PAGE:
We’ve all been there. Rooting around the fridge in the wee small hours. For most of us, nocturnal snacking is a decision rather than a need. If I go and make a sandwich at 2 AM it’s because I want one, not because I fear I’ll be far too hungry to fall back asleep again if I don’t.
However, for those suffering from Night Eating Syndrome (NES) late night trips to the fridge are a compulsion. First observed in 1955 by Albert Stunkard, M.D., NES is classified in the most recent edition of Diagnostic and Statistical Manual of Mental Disorders under the “Other Specified Feeding or Eating Disorder” section. Not to be confused with Nocturnal Eating Syndrome, in which sufferers are asleep and have no recollection of the incident, those with NES are awake and very much aware of their late-night food endeavors.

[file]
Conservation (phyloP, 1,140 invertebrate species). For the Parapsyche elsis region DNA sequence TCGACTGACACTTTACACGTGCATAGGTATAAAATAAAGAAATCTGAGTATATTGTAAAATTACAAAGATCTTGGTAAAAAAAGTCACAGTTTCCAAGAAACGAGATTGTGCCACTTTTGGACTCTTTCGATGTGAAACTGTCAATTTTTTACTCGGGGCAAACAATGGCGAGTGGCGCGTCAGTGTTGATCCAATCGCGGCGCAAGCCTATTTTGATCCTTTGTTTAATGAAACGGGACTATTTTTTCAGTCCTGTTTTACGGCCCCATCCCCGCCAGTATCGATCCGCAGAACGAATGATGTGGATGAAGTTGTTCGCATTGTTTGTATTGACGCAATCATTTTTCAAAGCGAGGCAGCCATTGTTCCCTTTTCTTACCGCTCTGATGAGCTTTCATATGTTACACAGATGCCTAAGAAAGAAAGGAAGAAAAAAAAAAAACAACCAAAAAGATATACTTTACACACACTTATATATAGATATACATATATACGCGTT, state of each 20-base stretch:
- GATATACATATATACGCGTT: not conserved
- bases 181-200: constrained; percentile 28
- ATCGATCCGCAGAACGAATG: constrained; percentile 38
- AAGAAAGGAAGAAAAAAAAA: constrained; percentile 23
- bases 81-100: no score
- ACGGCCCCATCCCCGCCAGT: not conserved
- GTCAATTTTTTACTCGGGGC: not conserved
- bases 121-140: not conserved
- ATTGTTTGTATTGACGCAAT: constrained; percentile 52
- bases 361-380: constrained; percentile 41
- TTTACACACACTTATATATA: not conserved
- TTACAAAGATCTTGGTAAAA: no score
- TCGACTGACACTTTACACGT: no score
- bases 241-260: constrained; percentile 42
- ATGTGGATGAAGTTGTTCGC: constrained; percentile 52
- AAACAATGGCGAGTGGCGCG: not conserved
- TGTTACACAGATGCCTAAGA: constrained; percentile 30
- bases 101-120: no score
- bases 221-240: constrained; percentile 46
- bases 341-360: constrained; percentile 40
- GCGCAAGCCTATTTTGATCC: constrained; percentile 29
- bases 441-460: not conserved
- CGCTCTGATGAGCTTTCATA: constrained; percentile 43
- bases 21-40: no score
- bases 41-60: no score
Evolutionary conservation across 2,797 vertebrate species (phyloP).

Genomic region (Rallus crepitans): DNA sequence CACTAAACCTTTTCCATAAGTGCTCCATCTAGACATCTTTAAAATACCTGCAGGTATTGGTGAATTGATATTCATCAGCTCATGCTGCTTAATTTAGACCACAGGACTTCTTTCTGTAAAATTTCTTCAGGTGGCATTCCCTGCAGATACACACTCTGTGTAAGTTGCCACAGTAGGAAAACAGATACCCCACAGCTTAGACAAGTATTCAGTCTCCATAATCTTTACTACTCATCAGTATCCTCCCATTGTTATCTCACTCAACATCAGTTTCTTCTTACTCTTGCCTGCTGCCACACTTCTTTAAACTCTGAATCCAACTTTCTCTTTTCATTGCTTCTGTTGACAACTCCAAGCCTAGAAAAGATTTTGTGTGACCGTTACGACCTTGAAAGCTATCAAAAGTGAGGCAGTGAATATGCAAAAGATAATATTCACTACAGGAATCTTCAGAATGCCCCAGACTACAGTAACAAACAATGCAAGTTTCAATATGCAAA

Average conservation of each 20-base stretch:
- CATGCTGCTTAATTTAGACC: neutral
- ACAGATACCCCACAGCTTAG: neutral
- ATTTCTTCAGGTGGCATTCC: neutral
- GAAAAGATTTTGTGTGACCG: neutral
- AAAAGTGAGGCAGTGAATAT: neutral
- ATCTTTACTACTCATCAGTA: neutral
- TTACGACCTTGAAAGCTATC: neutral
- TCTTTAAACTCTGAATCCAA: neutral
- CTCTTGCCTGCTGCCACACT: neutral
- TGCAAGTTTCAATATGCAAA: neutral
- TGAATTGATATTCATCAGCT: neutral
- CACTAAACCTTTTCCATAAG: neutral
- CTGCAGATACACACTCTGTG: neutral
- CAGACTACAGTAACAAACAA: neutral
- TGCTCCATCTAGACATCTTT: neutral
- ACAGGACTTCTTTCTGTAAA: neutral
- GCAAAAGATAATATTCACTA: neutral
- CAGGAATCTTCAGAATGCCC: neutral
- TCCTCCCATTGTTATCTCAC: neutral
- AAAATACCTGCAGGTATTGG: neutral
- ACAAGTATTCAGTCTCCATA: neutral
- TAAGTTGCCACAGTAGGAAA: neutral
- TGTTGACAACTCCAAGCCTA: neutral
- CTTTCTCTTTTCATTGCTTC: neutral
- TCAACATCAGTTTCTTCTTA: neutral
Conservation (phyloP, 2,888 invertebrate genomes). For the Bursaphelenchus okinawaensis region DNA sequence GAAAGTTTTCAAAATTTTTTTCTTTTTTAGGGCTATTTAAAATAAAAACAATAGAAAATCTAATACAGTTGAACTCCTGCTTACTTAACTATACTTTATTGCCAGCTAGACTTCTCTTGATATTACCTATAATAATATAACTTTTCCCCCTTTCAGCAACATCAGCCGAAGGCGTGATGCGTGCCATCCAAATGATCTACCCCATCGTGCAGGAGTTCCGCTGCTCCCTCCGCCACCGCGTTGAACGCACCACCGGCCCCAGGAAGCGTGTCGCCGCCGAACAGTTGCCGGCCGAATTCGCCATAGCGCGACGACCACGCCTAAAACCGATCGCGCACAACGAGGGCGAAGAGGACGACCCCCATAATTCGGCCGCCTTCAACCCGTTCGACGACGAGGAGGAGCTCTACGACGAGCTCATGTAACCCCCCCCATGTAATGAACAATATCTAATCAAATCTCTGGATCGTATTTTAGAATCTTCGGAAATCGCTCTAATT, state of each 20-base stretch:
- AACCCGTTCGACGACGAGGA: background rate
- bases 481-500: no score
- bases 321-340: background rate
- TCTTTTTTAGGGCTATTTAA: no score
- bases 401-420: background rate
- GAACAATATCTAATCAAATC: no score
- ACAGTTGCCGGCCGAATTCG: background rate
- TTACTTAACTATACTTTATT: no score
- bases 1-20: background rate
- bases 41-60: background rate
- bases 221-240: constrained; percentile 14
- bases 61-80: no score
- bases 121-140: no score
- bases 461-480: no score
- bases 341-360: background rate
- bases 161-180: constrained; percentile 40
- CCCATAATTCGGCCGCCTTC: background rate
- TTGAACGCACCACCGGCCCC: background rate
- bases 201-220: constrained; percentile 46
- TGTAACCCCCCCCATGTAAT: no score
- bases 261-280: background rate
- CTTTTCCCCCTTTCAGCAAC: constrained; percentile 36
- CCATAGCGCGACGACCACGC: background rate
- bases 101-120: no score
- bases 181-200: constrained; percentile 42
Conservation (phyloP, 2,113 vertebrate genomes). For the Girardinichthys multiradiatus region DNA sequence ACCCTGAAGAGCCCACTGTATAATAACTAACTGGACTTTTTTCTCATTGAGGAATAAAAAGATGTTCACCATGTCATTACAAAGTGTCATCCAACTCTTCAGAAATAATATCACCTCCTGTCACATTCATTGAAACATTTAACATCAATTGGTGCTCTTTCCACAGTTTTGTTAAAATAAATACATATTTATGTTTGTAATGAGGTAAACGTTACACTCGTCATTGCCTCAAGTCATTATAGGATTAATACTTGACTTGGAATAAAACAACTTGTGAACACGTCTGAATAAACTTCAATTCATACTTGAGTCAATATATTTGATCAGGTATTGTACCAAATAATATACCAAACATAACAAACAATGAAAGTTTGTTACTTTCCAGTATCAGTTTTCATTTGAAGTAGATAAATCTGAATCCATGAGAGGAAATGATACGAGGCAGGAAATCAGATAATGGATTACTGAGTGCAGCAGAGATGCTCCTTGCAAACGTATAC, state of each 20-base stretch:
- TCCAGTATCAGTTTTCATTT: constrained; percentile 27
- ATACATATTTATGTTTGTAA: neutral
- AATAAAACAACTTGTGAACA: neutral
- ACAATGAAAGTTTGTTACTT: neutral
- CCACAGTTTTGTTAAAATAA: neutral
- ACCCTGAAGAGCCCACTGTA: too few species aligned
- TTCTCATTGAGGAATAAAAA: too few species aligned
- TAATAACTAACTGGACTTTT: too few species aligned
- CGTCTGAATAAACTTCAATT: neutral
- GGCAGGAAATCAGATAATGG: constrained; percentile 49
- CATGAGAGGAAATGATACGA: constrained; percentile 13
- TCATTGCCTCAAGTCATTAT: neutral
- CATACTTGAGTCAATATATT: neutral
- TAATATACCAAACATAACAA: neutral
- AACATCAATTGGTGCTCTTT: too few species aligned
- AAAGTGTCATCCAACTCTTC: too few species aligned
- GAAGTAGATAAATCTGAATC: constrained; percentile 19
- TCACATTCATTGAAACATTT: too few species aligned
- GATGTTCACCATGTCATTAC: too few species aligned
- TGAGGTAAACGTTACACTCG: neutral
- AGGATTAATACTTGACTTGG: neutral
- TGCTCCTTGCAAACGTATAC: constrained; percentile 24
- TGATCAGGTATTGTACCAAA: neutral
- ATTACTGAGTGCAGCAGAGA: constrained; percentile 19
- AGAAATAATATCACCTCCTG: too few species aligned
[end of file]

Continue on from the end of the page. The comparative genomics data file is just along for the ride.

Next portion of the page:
NES sufferers typically have no appetite in the morning and don’t eat breakfast, ending up taking in a paltry one third of their daily calorie intake by 6 PM compared to the average person, while the control group studies had consumed almost seventy five percent. Come evening, usually between 8 PM and 6 AM, those with NES can consume around half their total calorie intake for that day. That’s a lot of eating in the dark.
Sufferers of NES are characterized by broken sleep and a belief that, unless they go and make themselves some cheese on toast or something, that they won’t be able to sleep again.